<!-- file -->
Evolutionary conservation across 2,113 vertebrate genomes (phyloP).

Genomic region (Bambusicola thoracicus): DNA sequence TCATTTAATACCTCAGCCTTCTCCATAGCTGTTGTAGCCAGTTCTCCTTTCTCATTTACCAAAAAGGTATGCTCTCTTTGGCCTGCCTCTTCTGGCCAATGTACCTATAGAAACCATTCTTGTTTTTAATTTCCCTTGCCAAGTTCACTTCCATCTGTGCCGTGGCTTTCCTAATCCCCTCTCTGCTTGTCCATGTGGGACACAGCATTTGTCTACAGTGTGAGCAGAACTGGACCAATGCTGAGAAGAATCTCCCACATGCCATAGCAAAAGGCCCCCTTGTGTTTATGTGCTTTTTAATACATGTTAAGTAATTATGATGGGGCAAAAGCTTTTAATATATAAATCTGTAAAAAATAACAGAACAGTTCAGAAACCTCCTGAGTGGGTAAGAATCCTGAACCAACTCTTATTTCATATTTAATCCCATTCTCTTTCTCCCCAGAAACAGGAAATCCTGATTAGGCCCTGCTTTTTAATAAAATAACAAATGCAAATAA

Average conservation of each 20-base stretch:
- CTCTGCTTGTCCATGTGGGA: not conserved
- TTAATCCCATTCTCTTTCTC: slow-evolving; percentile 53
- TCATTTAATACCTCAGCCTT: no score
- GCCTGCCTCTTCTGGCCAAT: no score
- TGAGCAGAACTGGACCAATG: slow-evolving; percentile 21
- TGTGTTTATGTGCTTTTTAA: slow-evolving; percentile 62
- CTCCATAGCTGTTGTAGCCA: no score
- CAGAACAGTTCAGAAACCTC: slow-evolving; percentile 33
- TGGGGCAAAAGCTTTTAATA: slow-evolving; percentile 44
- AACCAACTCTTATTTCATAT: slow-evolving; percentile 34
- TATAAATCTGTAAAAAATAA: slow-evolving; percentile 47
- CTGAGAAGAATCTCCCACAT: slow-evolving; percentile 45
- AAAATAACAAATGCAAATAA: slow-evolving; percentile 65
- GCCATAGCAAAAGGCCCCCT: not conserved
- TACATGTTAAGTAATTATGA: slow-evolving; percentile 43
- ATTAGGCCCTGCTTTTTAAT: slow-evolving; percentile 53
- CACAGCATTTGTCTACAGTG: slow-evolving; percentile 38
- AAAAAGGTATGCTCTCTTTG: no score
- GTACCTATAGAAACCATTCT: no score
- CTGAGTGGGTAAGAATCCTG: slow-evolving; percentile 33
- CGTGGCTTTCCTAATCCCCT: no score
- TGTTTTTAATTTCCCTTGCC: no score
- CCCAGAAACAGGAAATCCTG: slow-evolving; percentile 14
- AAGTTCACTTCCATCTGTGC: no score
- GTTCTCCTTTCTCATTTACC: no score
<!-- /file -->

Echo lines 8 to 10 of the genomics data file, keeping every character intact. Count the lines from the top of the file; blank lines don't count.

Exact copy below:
- TGAGCAGAACTGGACCAATG: slow-evolving; percentile 21
- TGTGTTTATGTGCTTTTTAA: slow-evolving; percentile 62
- CTCCATAGCTGTTGTAGCCA: no score